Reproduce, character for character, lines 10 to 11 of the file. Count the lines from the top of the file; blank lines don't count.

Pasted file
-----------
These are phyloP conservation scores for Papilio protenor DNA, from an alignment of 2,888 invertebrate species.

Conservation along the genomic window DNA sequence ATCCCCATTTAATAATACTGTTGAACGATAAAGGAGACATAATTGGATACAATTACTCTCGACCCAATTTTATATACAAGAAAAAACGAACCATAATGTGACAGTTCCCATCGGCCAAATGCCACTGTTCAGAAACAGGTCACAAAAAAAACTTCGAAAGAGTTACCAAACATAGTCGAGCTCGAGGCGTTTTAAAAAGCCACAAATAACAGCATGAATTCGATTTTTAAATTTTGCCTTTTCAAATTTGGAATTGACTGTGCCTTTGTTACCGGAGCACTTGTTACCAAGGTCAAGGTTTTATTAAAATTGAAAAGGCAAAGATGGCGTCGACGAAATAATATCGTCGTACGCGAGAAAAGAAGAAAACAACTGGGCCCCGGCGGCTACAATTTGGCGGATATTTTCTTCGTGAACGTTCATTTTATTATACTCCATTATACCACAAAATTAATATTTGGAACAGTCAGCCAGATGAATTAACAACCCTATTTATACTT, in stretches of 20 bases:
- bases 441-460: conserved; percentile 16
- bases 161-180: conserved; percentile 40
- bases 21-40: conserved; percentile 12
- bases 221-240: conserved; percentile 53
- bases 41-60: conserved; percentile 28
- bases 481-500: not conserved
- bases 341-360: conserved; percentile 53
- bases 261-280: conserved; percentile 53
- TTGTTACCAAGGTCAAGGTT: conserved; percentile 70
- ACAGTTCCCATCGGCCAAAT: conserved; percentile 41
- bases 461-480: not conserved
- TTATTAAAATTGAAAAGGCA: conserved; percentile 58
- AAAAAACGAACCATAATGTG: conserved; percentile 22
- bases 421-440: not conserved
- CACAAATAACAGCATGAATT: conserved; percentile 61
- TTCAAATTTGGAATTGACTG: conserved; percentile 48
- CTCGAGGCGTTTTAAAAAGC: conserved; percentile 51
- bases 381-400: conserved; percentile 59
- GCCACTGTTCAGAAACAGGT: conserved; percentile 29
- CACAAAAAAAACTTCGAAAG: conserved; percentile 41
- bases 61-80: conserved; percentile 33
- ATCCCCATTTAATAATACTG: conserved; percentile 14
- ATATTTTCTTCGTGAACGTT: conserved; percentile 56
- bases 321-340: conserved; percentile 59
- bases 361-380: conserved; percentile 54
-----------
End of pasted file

- bases 261-280: conserved; percentile 53
- TTGTTACCAAGGTCAAGGTT: conserved; percentile 70